Henry Howard

A serious runaway stagecoach accident did much to change Bethlehem. The Hon. Henry Howard of Rhode Island and his family were visiting in 1863. The stage accident compelled the family to stay in Bethlehem for a longer time than expected. They stayed at the Sinclair, now, but then a small but well-kept stage tavern with a few rooms for boarders. Governor Howard was so pleased with the climate and scenery that surrounded the little town that he returned season after season and soon bought a large farm on Main St., known as the Carlton Farm. It was one the north side of the street and extending a half a mile to the north. On this property, was built the first Howard House, named for Gov. Howard. He also bought the Brook’s or Strawberry Hill Farm lying opposite the hotel site. On this property, he built a summer cottage in 1873 that was his summer home for many years. He called this cottage the “Buckeye” Cottage.

C. G. White

C. G. White had a store in his home located on Main Street between Isaac S. Cruft’s cottage and Alden Huntoon’s during the 1860s and 1870s. This was Mrs. Turner’s home as a little girl. When the Cruft Block was built in 1880, Mr. White and his son, Fred White, moved their store into the new block and opened it under the name of C. G. White and Son. In 1884, Mr. White bought the Plummer house across the street from the Cruft Block. Mr. Fred White and Mrs. White made this their home for many years and called it the “Fairlawns,” and it was on the corner of Agassiz St. and Main St. Mr.and Mrs. Fred White were both very active in the Methodist Church and two memorial windows were installed in the church in memory of Fred White and his daughter, Gertrude.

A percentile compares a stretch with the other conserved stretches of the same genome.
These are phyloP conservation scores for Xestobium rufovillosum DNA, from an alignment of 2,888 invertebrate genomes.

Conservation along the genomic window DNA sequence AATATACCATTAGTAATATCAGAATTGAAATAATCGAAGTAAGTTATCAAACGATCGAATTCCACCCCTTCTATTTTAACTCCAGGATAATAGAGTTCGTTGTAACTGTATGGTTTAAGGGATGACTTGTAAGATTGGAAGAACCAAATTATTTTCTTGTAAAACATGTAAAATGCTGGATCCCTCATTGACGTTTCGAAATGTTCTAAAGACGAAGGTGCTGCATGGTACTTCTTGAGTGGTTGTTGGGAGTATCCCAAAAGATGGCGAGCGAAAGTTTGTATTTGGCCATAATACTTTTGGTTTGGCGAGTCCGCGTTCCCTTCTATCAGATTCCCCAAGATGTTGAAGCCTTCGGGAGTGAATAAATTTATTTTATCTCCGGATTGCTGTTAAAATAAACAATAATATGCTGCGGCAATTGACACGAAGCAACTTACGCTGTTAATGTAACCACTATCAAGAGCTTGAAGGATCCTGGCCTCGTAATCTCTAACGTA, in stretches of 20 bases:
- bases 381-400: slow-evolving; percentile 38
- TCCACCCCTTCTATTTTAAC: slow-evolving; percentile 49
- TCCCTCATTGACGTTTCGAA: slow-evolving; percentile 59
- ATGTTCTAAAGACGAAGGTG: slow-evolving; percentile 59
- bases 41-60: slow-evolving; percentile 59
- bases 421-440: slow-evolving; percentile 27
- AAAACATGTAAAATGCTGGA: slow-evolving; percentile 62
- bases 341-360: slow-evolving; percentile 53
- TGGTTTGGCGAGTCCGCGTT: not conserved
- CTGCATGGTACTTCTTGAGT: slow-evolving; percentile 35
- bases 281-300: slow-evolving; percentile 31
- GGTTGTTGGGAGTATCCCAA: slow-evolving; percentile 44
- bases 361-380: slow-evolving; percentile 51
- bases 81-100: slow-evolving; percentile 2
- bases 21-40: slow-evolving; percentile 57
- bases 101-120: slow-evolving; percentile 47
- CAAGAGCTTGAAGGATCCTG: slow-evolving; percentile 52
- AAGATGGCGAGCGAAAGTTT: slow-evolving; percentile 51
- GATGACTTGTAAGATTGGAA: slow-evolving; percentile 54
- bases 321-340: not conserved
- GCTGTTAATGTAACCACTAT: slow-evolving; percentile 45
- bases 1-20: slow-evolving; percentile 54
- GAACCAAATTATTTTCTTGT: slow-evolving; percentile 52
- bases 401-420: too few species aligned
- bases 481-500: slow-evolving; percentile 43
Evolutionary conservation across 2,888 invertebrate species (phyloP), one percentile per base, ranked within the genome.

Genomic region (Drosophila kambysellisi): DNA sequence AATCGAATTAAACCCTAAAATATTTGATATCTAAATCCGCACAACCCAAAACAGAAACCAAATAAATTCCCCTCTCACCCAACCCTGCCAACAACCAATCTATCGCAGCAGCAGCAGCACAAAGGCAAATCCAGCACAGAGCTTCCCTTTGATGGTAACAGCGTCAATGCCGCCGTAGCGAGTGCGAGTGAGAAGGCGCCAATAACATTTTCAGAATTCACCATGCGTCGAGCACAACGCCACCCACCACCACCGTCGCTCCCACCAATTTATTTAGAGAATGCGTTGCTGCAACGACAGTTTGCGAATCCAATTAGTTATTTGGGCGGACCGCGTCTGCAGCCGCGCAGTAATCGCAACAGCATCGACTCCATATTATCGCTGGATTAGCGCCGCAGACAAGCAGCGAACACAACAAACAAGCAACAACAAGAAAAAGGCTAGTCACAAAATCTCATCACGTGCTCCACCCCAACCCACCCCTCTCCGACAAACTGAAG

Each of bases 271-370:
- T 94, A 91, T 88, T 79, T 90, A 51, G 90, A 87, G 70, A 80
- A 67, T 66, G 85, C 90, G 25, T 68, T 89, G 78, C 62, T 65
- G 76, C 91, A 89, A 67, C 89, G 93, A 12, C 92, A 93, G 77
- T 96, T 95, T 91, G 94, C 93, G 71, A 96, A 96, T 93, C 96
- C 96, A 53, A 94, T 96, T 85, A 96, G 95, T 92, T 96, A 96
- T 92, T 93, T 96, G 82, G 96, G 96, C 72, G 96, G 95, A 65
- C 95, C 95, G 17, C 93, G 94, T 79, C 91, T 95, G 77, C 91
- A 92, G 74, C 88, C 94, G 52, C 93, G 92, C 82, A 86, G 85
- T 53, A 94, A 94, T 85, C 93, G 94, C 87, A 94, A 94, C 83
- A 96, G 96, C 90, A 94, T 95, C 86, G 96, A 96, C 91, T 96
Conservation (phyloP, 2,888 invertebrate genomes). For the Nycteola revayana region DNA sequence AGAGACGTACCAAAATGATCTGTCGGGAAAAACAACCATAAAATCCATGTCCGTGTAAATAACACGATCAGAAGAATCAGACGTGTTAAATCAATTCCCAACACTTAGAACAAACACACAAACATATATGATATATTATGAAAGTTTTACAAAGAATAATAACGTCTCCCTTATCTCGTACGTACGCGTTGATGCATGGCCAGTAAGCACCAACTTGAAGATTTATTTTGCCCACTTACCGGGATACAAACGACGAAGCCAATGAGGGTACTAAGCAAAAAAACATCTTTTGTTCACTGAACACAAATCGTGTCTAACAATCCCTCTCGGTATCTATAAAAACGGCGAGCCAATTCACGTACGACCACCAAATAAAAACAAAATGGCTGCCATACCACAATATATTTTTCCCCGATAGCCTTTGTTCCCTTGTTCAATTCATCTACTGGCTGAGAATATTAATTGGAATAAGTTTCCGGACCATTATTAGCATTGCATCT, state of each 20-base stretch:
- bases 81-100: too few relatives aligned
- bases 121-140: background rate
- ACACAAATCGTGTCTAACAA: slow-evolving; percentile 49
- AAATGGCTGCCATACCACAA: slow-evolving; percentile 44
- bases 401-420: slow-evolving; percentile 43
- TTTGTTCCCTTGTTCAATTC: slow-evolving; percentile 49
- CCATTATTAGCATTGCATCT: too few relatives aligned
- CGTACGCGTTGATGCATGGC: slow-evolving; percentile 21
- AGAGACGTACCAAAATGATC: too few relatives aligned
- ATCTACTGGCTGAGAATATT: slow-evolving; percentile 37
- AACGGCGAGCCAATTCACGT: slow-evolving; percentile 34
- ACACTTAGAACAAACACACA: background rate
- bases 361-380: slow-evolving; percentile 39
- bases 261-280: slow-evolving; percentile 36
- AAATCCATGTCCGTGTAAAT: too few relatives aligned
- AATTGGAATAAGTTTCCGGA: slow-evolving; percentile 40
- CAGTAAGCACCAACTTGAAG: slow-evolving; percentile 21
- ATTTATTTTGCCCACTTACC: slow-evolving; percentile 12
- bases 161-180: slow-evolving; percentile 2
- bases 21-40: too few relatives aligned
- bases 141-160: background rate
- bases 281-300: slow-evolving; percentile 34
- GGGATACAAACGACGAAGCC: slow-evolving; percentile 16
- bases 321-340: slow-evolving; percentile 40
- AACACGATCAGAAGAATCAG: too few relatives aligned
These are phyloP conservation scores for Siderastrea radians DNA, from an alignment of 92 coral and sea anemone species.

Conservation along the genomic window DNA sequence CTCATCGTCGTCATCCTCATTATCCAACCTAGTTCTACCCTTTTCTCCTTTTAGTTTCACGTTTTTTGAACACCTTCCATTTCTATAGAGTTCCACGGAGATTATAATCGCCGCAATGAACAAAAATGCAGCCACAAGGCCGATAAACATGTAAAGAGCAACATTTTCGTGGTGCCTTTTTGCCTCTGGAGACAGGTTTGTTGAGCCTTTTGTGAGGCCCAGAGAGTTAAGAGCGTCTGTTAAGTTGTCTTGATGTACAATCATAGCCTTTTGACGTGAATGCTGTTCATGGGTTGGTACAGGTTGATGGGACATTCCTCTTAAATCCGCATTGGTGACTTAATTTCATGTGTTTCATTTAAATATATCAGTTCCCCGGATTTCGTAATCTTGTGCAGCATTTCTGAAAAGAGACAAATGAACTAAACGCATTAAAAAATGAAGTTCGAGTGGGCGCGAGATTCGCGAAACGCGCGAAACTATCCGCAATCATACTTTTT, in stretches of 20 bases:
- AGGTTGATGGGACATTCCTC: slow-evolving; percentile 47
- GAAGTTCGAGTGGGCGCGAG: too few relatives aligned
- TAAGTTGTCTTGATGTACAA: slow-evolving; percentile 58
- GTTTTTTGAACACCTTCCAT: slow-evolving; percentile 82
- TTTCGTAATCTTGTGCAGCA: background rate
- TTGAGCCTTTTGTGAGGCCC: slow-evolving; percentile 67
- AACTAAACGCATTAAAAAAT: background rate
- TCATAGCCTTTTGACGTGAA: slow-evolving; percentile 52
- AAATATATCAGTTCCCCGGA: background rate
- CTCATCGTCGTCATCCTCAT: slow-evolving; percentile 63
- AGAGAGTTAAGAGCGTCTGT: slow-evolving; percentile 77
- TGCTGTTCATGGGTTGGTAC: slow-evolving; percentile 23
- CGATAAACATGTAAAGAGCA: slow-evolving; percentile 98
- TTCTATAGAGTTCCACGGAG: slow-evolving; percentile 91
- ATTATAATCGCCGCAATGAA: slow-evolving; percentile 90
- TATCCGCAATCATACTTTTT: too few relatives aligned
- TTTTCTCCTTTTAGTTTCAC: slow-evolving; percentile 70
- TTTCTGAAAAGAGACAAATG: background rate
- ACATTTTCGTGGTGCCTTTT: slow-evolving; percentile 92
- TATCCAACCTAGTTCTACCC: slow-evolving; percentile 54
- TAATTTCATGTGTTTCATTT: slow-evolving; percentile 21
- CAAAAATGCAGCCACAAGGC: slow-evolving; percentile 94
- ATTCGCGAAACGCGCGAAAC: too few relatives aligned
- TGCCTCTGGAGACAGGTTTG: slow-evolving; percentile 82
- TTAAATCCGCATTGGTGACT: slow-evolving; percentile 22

Other Early Stores

Some of the other early stores in Bethlehem were: Huntoon’s store opposite the Howard House; Joel Winch; Farrington’s; Burt Terrian, a little east of the Plummer House; Herbert Knowles, Cruft Block; Walter Clark, Main Street; Mrs.Helen Fletcher, same location as Clark; C. S. Boston’s Candy Store, Lewis Block; Howard Lightfoot, Main street, east of the Eaton Block; John McDonell at Pierce Bridge; and E. L. Merrow’s Studio and Harry Howe’s Souvenir and Watch Repair Shop on Main street.

The first drug store was built in 1877 and opened for business in 1878 by Dr. H. A. Hildreth. It was situated in the building where Goodale’s Studio was for several years, just east of the Sunset House and next door to Dr. Hildreth’s home. The building where the drug store was located and Dr. Hildreth’s house was later owned by Mr. and Mrs. Dunham. During the year 1880, the drug store was situated in the Gilmore House, west of Dr. Hildreth’s. In 1881, the drug store was again moved, this time to Cruft Block known as Abbott’s Drug Store.

A few years later, it was sold to George Hildreth and moved next door to the new post office on the west side of the Sinclair House Park on Main Street. It has remained in this location ever since, being owned and operated for many years by Henry Smith and Walter Clark until it was sold to C. Everett Parker Co. Littleton in 1922. It was later owned and operated by Mr. Allison Meserve of Gilman, Vt., who purchased it in 1958 and was known as Bethlehem Spa. “Jack” Campbell was employed at the drug store for at least thirty-five years.